no tracking, just search

Multiple Choice in Search

Posted: 16 September, 2021 · Tweet

Once upon a time search was a web service relatively independent of browsers. We nudged ourselves to switch between websites offering search. Then Google came along with their brilliant and simple web search service. They cleverly nudged us into new habits. And like every empire they built defensive walls; most obviously with the Chrome browser, then Android.

With Chrome they changed habits and made the browser URL box also the search box. You probably thought that was very convenient. It was, but it was also slight of hand; aka nudge.

Fly With US

By making the URL box also the search box, Google double wrapped their search engine in the protective wall of Chrome. Microsoft browsers followed suit with Internet Explorer and now Edge. Apple do the same with Safari. All three decided on their preferred and default search engine. For Microsoft it was and remains Bing, of course. It is estimated that Google will pay $15bn Apple in 2021 to be their default search provider.

Between them Google, Apple and Microsoft have built a multi-layer World Wide Wall; of browsers, operating systems (OS) and devices. The monopolistic nature of this is illustrated below; in this case using market share figures for the UK. A similar pattern can be seen for most other countries. Between them Google and Microsoft control 99.8% of the UK search market. Note how Google protects its search money spinner not only by paying Apple $15bn, but also in an undisclosed deal with Samsung and by being the main funder of Mozilla, who own Firefox. That closes out all but 1% of the browser wall, apart from that covered by Microsoft. A second wall for search and browsers is then almost completely sealed with 98% of the OS market share dominated by these three behemoths. Further walls are devices and their app stores.

Net neutrality is the good principle that Internet service providers (ISPs) must treat all Internet communications equally. A term rarely used but also fundamentally important is Information Neutrality.

“Information Neutrality is the principle to treat all information provided (by a service) equally. The information provided, after being processed by an information-neutral service, is the same for every user requesting it, independent of the user’s attributes, including, e.g., origin, history or personal preferences and independent of the financial or influential interest of the service provider, as well as independent of the timeliness of information.”

The state of information neutrality has deteriorated. It now poses a much bigger problem than net neutrality. It is notably broken by the World Wide Walls constructed by Google, Microsoft and Apple around search.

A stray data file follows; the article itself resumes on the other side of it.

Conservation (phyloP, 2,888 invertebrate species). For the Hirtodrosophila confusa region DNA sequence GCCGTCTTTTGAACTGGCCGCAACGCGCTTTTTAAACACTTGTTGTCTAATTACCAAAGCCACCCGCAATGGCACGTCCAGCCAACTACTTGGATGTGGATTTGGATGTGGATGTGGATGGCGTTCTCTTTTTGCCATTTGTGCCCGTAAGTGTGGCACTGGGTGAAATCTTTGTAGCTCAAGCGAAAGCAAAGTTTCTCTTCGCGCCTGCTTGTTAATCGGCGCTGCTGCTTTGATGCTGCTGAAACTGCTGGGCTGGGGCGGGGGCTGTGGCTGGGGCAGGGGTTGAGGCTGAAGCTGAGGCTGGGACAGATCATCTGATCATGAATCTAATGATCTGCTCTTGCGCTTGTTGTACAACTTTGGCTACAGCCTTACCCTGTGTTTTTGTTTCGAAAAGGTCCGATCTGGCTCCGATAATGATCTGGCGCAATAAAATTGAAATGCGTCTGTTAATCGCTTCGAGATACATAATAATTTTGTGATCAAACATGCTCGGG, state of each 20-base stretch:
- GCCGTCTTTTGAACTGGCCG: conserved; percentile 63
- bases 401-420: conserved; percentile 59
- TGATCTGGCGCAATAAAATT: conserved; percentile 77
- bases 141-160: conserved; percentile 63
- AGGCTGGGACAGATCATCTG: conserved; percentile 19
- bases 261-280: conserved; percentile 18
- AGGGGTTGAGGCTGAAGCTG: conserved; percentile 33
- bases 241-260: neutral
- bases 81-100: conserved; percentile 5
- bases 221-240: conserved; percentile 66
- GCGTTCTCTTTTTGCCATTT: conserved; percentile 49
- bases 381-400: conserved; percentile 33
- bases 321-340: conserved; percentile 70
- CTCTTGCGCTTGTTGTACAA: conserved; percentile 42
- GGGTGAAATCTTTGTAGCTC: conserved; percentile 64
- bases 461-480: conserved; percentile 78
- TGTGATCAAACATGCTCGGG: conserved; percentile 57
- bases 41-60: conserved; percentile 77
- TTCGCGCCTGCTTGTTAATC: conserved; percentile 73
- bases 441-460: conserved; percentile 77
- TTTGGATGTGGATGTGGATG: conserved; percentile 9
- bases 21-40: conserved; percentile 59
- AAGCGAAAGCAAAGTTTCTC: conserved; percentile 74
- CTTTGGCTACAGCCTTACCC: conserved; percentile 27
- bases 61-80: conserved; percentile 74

If we think of search indexes as flight networks to get you around the world, where are we at? Can you imagine having to fly everywhere with United, Delta or American Airlines? It might suit folks near their respective airline hubs, but for other US based folks and the rest of the world it would not work. Nor would it be tolerated.

“Fly the world. We have three hubs and two networks. You can trust us as three US companies partnering to provide transport neutrality. Fly with US.”

Fly With Freedom

If Google pay Apple $15bn, what do Microsoft pay to Apple for the remaining four slots of the search choice list embedded in Safari preferences? It’s rarely said or noticed but all the remaining choices in Safari are Bing, or Bing in sheep’s clothing (DuckDuckGo, Ecosia, Yahoo are all Microsoft syndication partners).

Safari don’t really have five search choices, it’s effectively Google or Bing. It’s the same in Chrome and Edge. What can be done about this US attack on information neutrality? One simple step would go a long way. Specifically browsers could easily make it possible to use more than one search engine with one click. Imagine being able to put in a search term in the URL/search box and then being able to select from a multiple choice of search engines and services with one click.

Why hasn’t it been done? Collusion by monopolists? Probably. Too difficult? No. It has already been done. In Firefox you can do exactly this now, as shown below and explained in detail here.

Browse with Firefox and you can search with one click; choosing between any choice of search engines and search services using the search box.

If regulators want to do one thing to fix the search duopoly held by Google and Microsoft they could enforce multiple choice search on all browsers. The regulators talk about interoperability, fair trading and open choices. This one simple move ticks all those boxes.

Would Apple do this when they can extract $15bn from Google and an undisclosed amount from Microsoft and/or Microsoft syndicates? No. Unless they are forced to, of course. You may argue the current situation is a reflection of healthy commercial arrangements in the search market. Where we have monopoly power it is not. And whilst this situation persists we are far from having information neutrality.

Variety is the spice of life they say. It’s time to inject life back into search and web navigation. If regulators care about freedom to seek and impart information, they should create the space for multiple choice in search. Competition and innovation will then flourish.